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How to make apple butter in the Instant Pot
Wash the apples. Do not peel. Cut off any bad spots and discard.
Cut the apples as shown to remove the cores. (The cores can be turned into vinegar or composted.) Slice the apples.
Place the sliced apples in a 6 quart Instant Pot with 2 cups of water. Set the Instant Pot to “Sealing.” Pressure cook in the normal mode on high pressure for 10 minutes. Allow pressure to release naturally.
Pour off the excess water. Dump the apples into a colander and stir quite a bit with a spoon to break the apples down and release more liquid to drain off. A lot of juice will come off! I strained off approximately 6 cups of juice (you can save this!) and was left with about 5 cups of thick apple mash.
Let the apple mash cool a little (or a lot), then blend it completely smooth with a good blender – I use a Vitamix. Leave the vent in the lid open to prevent pressure from building up but cover the opening with a kitchen towel to avoid getting splashed in the face with hot apples. Be very careful and use common sense.
If you want to stop here for the night, that’s fine. Put the apple puree in the fridge and cook it down into apple butter in the morning. You’ll need a good 6 hours of cooking time during which you’re available to stir occasionally.
Return the apple puree to the Instant Pot. At this point it should be thicker than applesauce but not apple butter thick yet.
Whisk in the apple butter ingredients.
Cover the Instant Pot with foil, but bend a little bit of it back to let liquid escape. (see below) You’re trying to reduce the liquid in the apples to create a thick, spreadable apple butter consistency. The apples do spatter and the foil and rim of the Instant Pot will be hot, so be careful.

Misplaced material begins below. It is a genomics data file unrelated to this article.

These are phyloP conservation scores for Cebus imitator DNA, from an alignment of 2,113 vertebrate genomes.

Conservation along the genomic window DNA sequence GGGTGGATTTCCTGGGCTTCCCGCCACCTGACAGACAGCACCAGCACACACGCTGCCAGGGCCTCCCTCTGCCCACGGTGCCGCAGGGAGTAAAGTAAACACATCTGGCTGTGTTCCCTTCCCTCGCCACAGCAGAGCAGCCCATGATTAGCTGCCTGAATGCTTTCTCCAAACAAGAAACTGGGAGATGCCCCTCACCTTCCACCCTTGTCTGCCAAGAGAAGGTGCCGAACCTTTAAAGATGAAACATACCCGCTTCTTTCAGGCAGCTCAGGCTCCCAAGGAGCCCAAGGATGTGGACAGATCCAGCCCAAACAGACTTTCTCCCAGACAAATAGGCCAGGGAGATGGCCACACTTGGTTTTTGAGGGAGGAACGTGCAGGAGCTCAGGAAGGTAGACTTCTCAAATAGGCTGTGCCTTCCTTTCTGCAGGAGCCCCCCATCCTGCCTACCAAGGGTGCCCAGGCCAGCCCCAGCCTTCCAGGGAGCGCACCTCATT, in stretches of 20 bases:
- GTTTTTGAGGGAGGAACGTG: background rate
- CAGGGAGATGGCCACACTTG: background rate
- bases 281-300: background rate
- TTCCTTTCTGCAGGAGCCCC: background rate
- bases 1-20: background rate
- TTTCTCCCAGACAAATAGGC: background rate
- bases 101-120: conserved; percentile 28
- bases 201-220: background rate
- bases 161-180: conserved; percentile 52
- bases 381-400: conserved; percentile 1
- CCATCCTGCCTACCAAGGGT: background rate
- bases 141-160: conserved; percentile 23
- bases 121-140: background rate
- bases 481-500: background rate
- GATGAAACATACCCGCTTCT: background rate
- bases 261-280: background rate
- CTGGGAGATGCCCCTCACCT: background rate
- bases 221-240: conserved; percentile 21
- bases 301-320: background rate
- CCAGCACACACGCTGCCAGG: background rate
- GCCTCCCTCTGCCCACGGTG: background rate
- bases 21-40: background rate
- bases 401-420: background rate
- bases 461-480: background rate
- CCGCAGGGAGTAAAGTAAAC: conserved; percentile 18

Slow cook on the normal mode for 6-7 hours, stirring hourly. Cook time may vary by appliance and the amount of juice you were able to take off the apples earlier. Cook until the apple butter is thick and sticks to a wooden spoon. Mine reduced to about 3 ½ cups. Adjust sweetener and seasonings to taste if needed.
This apple butter keeps well in the fridge for several weeks, but I recommend freezing it for long term storage. (Freezer containers or jam jars work well.) Leave an inch of headspace for expansion. You can probably can this recipe too, but I haven’t tried that yet. There are plenty of tutorials online if you’d like to try it!
I don’t have a 6 quart Instant Pot!
This recipe just fits into a 6 quart Instant Pot so do not multiply the recipe or use a smaller Instant Pot. HOWEVER the size is an issue only at the beginning when you’re cooking the raw apples down, so you could get around the problem by cooking the apples on the stove in a large kettle until very soft and falling apart. Then proceed with the recipe and finish in the smaller Instant Pot. (You may have to cook larger batches longer.)
I don’t have an Instant Pot at all!
If you don’t have an Instant Pot, cook the apples on the stove in a large kettle until very soft and falling apart. Proceed with the recipe, then cook in a slow cooker instead of an Instant Pot until it looks like apple butter! Leave the slow cooker lid cracked open to allow moisture to evaporate.
How do I use the juice I drained off the apples?
CLICK HERE for an idea on how to use that juice so it doesn’t go to waste! I like to ferment it and enjoy it kind of like apple cider.
How do I make apple cider vinegar using my apple cores?
CLICK HERE to find out how to turn your apple cores into apple cider vinegar so they don’t go to waste! It’s so easy.
Equipment I love:
- the 6 quart Instant Pot I used to make this apple butter
- my Vitamix blender that makes peeling the apples unnecessary (whoot whoot!)
- my Tupperware colander that I use almost daily – I have an old retro version like my mom had when I was growing up
- a long stainless steel spoon that I use for mixing and stirring all the things
- these 1.5 pint freezer containers that I use to freeze my applesauce! I actually bought mine directly from US Plastics. They’re cheaper there but the checkout process is a bit funky. I’m not sure how far ahead you’ll come out when you calculate in shipping.
Favorite ways to eat this apple butter:
pictured on sprouted bread from Aldi
As always, check out the Notes section of the recipe for helpful info and answers to frequently asked questions! You can also find links to the equipment I use and recommend.
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On the recipe print page you can select what kind of info you actually want to print. You can print the recipe with pictures or without!
This post has been on my website since October 6, 2014, but it used to link to someone else’s recipe. In November 2021 I updated the post with my own apple butter recipe and republished it.